More commonly found in the Triassic strata of North America are species belonging to the Latimerioidei, which includes both major clades of Mesozoic-Cenozoic coelacanths. In eastern North America, these are represented by the species †Diplurus newarki, †D. enigmaticus and †D. longicaudatus, which are known from multiple complete skulls and skeletons collected from the Atlantic Coastal Plain (Schaeffer, 1952; Forey, 1998; Brownstein and Bissell, 2022). In western North America, Triassic units have produced the species †Chinlea sorenseni and †Moenkopia wellesi (Schaefer and Gregory, 1961; Schaeffer, 1967), as well as several unnamed, probably distinct forms (Schaeffer and Gregory, 1961). The phylogenetic trees presented in this study (Figure 6) as well as previous analyses (e.g., Forey, 1998; Cavin et al., 2017; Toriño et al., 2021) confirm the placement of †Whiteia outside this clade. Thus, †Whiteia giganteus expands the diversity of Triassic American actinistians to include taxa outside the major Mesozoic-Cenozoic coelacanth lineage and expands the range of this grade of fishes several thousand kilometers southward in the Americas and into the Upper Triassic.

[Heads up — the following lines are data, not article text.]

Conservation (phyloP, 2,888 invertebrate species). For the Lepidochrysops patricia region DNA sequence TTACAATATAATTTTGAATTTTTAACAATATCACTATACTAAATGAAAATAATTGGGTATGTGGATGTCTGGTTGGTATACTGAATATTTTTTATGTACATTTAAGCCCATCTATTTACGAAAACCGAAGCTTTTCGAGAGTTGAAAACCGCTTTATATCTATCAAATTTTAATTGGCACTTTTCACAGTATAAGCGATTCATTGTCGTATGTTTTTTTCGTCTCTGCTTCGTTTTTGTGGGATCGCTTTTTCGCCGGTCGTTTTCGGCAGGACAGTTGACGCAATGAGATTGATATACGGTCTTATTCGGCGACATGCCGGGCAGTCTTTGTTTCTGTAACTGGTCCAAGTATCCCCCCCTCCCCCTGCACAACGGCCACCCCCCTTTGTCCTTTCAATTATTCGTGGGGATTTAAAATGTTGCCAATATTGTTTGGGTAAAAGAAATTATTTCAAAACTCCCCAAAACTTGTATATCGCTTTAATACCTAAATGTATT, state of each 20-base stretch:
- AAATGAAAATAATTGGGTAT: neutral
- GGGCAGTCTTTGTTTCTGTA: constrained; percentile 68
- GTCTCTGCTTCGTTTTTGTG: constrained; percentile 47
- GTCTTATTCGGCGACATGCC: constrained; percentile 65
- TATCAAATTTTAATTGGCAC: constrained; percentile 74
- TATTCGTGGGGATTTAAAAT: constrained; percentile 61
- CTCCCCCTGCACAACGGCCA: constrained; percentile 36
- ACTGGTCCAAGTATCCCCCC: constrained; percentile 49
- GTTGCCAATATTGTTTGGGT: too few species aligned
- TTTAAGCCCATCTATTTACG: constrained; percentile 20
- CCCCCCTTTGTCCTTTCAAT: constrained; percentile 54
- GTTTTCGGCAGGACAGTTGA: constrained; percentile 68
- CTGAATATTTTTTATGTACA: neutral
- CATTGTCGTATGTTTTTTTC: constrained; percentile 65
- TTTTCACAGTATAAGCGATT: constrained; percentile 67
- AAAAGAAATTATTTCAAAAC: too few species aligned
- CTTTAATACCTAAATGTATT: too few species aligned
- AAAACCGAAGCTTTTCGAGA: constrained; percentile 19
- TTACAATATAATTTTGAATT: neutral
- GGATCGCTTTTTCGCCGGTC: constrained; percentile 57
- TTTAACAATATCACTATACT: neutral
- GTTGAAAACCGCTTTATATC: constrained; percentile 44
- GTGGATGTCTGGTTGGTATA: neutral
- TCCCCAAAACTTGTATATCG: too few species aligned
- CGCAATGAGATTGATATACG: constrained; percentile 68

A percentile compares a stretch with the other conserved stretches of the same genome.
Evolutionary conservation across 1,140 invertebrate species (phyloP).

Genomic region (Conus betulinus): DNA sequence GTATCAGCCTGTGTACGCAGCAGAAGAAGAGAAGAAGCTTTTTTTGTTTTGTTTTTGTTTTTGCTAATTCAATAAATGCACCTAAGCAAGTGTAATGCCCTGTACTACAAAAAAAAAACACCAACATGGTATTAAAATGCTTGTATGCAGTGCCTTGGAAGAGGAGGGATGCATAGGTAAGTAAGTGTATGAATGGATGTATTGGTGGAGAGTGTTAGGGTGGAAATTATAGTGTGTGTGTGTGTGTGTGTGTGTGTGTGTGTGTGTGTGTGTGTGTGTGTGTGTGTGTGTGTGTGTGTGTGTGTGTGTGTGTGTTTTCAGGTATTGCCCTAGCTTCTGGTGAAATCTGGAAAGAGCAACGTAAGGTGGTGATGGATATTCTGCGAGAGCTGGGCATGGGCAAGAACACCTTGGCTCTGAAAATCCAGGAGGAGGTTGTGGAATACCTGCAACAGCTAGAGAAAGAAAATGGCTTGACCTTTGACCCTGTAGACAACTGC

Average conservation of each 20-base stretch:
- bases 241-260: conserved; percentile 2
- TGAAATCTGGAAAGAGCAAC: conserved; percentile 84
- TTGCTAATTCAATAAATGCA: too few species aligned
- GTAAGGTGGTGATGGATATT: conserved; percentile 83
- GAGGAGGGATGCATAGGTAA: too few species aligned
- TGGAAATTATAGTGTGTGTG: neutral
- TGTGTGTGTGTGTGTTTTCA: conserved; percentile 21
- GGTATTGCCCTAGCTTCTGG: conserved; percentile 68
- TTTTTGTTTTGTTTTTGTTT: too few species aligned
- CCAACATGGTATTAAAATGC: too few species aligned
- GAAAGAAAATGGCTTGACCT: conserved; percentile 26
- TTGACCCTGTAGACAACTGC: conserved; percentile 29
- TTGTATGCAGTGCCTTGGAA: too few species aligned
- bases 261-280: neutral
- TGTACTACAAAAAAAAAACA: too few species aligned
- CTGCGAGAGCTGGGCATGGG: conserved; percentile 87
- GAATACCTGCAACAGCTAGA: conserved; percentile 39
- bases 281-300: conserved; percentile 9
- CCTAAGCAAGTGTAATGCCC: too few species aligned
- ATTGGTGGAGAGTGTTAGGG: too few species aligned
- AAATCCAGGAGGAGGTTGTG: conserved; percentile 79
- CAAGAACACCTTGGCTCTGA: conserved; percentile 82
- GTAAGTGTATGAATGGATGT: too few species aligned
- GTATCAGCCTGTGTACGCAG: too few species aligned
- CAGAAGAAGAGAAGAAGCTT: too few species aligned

In addition to confirming that non-latimerioid coelacanths had a wide distribution in the Triassic of North America, †Whiteia giganteus also illuminates the genus †Whiteia as an exemplar Pangean radiation. The currently valid species of †Whiteia have a near-cosmopolitan distribution; the type species †W. woodwardi (Moy-Thomas, 1935), †W. tuberculata (Moy-Thomas, 1935), and the recently described †W. uyenoteruyai (Yabumoto et al., 2019) come from Madagascar, †W. africana comes from South Africa (Forey, 1998), and †W. nielseni (Forey, 1998) is from Greenland. Although the phylogenetic relationships of these species and †W. giganteus among †Whiteia remain unclear (Yabumoto et al., 2019), †Whiteia and its parent clade †Whiteiidae (possibly paraphyletic, see Toriño et al., 2021) constitutes one of the most widespread clades of actinistians in the fossil record (Yabumoto et al., 2019; Toriño et al., 2021). †W. giganteus extends this distribution by several thousand kilometers, confirming a trans-Pangean distribution for this genus and regional differences in †Whiteia species occurrences.